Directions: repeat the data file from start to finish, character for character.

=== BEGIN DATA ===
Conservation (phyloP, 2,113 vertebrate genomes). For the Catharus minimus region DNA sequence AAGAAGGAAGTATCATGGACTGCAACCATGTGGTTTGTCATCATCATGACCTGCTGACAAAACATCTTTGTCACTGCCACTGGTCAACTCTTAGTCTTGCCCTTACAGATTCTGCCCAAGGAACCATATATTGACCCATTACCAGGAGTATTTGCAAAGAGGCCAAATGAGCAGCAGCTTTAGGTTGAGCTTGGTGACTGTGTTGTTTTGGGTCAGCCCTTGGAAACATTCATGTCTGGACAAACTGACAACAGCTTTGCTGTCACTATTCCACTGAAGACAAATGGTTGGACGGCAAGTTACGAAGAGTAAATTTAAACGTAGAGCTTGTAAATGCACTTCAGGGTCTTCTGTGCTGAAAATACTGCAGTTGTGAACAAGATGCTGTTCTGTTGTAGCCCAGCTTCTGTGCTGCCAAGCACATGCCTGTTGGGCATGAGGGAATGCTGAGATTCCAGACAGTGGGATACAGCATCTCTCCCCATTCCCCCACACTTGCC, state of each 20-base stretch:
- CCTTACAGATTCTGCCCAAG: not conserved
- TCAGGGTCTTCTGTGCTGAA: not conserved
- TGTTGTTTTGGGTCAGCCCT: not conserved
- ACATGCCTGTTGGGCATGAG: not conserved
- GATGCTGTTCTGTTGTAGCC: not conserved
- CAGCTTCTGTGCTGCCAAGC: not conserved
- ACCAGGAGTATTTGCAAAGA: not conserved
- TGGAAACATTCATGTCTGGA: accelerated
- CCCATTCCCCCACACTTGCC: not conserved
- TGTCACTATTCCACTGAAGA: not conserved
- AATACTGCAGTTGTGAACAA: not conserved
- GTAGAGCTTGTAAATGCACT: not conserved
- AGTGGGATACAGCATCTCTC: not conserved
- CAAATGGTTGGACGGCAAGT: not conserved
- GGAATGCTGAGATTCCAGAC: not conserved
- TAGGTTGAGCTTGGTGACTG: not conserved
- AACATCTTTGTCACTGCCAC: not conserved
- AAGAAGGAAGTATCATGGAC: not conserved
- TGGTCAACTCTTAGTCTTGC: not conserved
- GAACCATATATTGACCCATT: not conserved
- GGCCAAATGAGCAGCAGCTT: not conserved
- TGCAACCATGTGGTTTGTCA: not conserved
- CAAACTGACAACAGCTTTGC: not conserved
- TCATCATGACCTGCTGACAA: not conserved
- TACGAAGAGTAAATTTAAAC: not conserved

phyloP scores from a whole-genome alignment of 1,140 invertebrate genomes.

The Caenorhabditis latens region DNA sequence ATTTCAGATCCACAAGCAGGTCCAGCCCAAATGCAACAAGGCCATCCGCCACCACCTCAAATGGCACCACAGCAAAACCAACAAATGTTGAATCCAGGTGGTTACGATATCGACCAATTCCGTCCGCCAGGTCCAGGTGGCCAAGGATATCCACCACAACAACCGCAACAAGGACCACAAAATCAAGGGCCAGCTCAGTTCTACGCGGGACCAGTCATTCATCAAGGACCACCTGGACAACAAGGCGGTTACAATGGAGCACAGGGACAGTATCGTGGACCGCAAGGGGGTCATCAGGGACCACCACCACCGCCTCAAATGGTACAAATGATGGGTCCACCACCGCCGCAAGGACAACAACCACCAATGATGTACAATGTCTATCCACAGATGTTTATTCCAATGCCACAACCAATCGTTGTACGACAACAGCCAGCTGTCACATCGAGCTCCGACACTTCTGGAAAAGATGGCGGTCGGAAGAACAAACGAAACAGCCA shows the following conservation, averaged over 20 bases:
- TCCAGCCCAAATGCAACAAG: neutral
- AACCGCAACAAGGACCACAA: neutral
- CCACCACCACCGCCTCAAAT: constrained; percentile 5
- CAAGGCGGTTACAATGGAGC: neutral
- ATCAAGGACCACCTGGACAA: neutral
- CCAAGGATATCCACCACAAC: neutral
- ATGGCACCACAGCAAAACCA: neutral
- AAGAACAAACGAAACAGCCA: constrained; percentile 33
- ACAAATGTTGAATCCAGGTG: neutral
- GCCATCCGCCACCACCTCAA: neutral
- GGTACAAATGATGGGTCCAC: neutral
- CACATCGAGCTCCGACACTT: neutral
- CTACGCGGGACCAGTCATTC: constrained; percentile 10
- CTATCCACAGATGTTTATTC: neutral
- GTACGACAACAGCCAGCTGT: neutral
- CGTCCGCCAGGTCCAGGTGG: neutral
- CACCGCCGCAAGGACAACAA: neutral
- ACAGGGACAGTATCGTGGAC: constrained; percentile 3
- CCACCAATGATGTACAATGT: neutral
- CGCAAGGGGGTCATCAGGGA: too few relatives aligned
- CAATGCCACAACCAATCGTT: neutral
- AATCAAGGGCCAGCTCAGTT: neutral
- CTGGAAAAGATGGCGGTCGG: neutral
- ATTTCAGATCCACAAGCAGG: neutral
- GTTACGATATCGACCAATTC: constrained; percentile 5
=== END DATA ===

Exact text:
Conservation (phyloP, 2,113 vertebrate genomes). For the Catharus minimus region DNA sequence AAGAAGGAAGTATCATGGACTGCAACCATGTGGTTTGTCATCATCATGACCTGCTGACAAAACATCTTTGTCACTGCCACTGGTCAACTCTTAGTCTTGCCCTTACAGATTCTGCCCAAGGAACCATATATTGACCCATTACCAGGAGTATTTGCAAAGAGGCCAAATGAGCAGCAGCTTTAGGTTGAGCTTGGTGACTGTGTTGTTTTGGGTCAGCCCTTGGAAACATTCATGTCTGGACAAACTGACAACAGCTTTGCTGTCACTATTCCACTGAAGACAAATGGTTGGACGGCAAGTTACGAAGAGTAAATTTAAACGTAGAGCTTGTAAATGCACTTCAGGGTCTTCTGTGCTGAAAATACTGCAGTTGTGAACAAGATGCTGTTCTGTTGTAGCCCAGCTTCTGTGCTGCCAAGCACATGCCTGTTGGGCATGAGGGAATGCTGAGATTCCAGACAGTGGGATACAGCATCTCTCCCCATTCCCCCACACTTGCC, state of each 20-base stretch:
- CCTTACAGATTCTGCCCAAG: not conserved
- TCAGGGTCTTCTGTGCTGAA: not conserved
- TGTTGTTTTGGGTCAGCCCT: not conserved
- ACATGCCTGTTGGGCATGAG: not conserved
- GATGCTGTTCTGTTGTAGCC: not conserved
- CAGCTTCTGTGCTGCCAAGC: not conserved
- ACCAGGAGTATTTGCAAAGA: not conserved
- TGGAAACATTCATGTCTGGA: accelerated
- CCCATTCCCCCACACTTGCC: not conserved
- TGTCACTATTCCACTGAAGA: not conserved
- AATACTGCAGTTGTGAACAA: not conserved
- GTAGAGCTTGTAAATGCACT: not conserved
- AGTGGGATACAGCATCTCTC: not conserved
- CAAATGGTTGGACGGCAAGT: not conserved
- GGAATGCTGAGATTCCAGAC: not conserved
- TAGGTTGAGCTTGGTGACTG: not conserved
- AACATCTTTGTCACTGCCAC: not conserved
- AAGAAGGAAGTATCATGGAC: not conserved
- TGGTCAACTCTTAGTCTTGC: not conserved
- GAACCATATATTGACCCATT: not conserved
- GGCCAAATGAGCAGCAGCTT: not conserved
- TGCAACCATGTGGTTTGTCA: not conserved
- CAAACTGACAACAGCTTTGC: not conserved
- TCATCATGACCTGCTGACAA: not conserved
- TACGAAGAGTAAATTTAAAC: not conserved

phyloP scores from a whole-genome alignment of 1,140 invertebrate genomes.

The Caenorhabditis latens region DNA sequence ATTTCAGATCCACAAGCAGGTCCAGCCCAAATGCAACAAGGCCATCCGCCACCACCTCAAATGGCACCACAGCAAAACCAACAAATGTTGAATCCAGGTGGTTACGATATCGACCAATTCCGTCCGCCAGGTCCAGGTGGCCAAGGATATCCACCACAACAACCGCAACAAGGACCACAAAATCAAGGGCCAGCTCAGTTCTACGCGGGACCAGTCATTCATCAAGGACCACCTGGACAACAAGGCGGTTACAATGGAGCACAGGGACAGTATCGTGGACCGCAAGGGGGTCATCAGGGACCACCACCACCGCCTCAAATGGTACAAATGATGGGTCCACCACCGCCGCAAGGACAACAACCACCAATGATGTACAATGTCTATCCACAGATGTTTATTCCAATGCCACAACCAATCGTTGTACGACAACAGCCAGCTGTCACATCGAGCTCCGACACTTCTGGAAAAGATGGCGGTCGGAAGAACAAACGAAACAGCCA shows the following conservation, averaged over 20 bases:
- TCCAGCCCAAATGCAACAAG: neutral
- AACCGCAACAAGGACCACAA: neutral
- CCACCACCACCGCCTCAAAT: constrained; percentile 5
- CAAGGCGGTTACAATGGAGC: neutral
- ATCAAGGACCACCTGGACAA: neutral
- CCAAGGATATCCACCACAAC: neutral
- ATGGCACCACAGCAAAACCA: neutral
- AAGAACAAACGAAACAGCCA: constrained; percentile 33
- ACAAATGTTGAATCCAGGTG: neutral
- GCCATCCGCCACCACCTCAA: neutral
- GGTACAAATGATGGGTCCAC: neutral
- CACATCGAGCTCCGACACTT: neutral
- CTACGCGGGACCAGTCATTC: constrained; percentile 10
- CTATCCACAGATGTTTATTC: neutral
- GTACGACAACAGCCAGCTGT: neutral
- CGTCCGCCAGGTCCAGGTGG: neutral
- CACCGCCGCAAGGACAACAA: neutral
- ACAGGGACAGTATCGTGGAC: constrained; percentile 3
- CCACCAATGATGTACAATGT: neutral
- CGCAAGGGGGTCATCAGGGA: too few relatives aligned
- CAATGCCACAACCAATCGTT: neutral
- AATCAAGGGCCAGCTCAGTT: neutral
- CTGGAAAAGATGGCGGTCGG: neutral
- ATTTCAGATCCACAAGCAGG: neutral
- GTTACGATATCGACCAATTC: constrained; percentile 5